verb (used with object), com·pro·mised, com·pro·mis·ing.
- to bind by bargain or agreement.
- to bring to terms.
verb (used without object), com·pro·mised, com·pro·mis·ing.
- compromise joint,
- compromise of 1850,
- compromise rail,
Origin of compromise
Examples from the Web for compromising
They decided to get rid of the compromising objects immediately.
We've walked in on Jenny and Kevin in compromising sexual positions before.The MVPs of Sleaze Are Back: FXX's 'The League' Ups the Degenerate Ante|Emily Shire|September 4, 2014|DAILY BEAST
But religions and ideologies are the opposite of flexible and compromising.
Even if the Court does settle on a compromising solution, it may not matter much—at least for smart crooks and smart cops.Can Government Call the Shots on Cellphone Privacy?|Aziz Huq|April 30, 2014|DAILY BEAST
His most recent book on Sudan is Compromising With Evil: An archival history of greater Sudan, 2007 – 2012.
We will not enumerate all the methods of compromising oneself, for we might become personal.The Petty Troubles of Married Life, Complete|Honore de Balzac
There was nothing for it but to break up the horde piece by piece and lose the compromising gems in unrecognizable fragments.Out of the Ashes|Ethel Watts Mumford
The same principle, carried out, might prove it would be easier to buy off pickpockets by compromising than to punish them.The Chainbearer|J. Fenimore Cooper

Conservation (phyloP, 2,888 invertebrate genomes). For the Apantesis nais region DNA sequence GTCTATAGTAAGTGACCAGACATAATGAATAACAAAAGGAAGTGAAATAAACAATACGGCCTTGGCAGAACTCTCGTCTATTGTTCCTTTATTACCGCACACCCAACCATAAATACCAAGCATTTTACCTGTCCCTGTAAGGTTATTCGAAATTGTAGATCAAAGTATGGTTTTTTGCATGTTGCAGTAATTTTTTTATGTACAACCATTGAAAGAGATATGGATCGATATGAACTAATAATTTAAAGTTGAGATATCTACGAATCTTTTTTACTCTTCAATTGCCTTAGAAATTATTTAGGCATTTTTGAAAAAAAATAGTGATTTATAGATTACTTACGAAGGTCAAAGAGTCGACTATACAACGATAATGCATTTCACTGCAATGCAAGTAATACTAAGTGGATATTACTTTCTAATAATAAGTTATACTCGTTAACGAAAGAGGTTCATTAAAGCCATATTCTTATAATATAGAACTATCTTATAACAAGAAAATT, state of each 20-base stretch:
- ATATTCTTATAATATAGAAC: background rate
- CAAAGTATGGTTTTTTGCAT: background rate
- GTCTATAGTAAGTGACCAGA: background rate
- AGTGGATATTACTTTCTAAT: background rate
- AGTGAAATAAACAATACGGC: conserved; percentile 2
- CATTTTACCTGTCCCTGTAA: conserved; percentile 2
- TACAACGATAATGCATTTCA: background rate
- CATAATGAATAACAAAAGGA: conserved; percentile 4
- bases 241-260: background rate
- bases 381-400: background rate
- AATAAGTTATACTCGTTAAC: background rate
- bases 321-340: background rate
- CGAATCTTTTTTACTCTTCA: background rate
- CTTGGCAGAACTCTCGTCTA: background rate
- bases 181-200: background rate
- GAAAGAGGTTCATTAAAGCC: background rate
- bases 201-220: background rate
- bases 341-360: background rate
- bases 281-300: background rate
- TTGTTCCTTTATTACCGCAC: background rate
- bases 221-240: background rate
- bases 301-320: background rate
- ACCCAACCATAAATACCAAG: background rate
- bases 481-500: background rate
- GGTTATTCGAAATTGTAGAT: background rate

Even then an attempt was made to get hold of all compromising papers and letters.Europe in the Sixteenth Century 1494-1598, Fifth Edition|A. H. (Arthur Henry) Johnson
There is in the city a respectable jeweller, who will advance money on any compromising letter with a good name at the foot.Caught In The Net|Emile Gaboriau
Word Origin for compromise
early 15c., "a joint promise to abide by an arbiter's decision," from Middle French compromis (13c.), from Latin compromissus, past participle of compromittere "to make a mutual promise" (to abide by the arbiter's decision), from com- "together" (see com-) + promittere (see promise). The main modern sense of "a coming to terms" is from extension to the settlement itself (late 15c.).
mid-15c., from compromise (n.). Related: Compromised; compromising.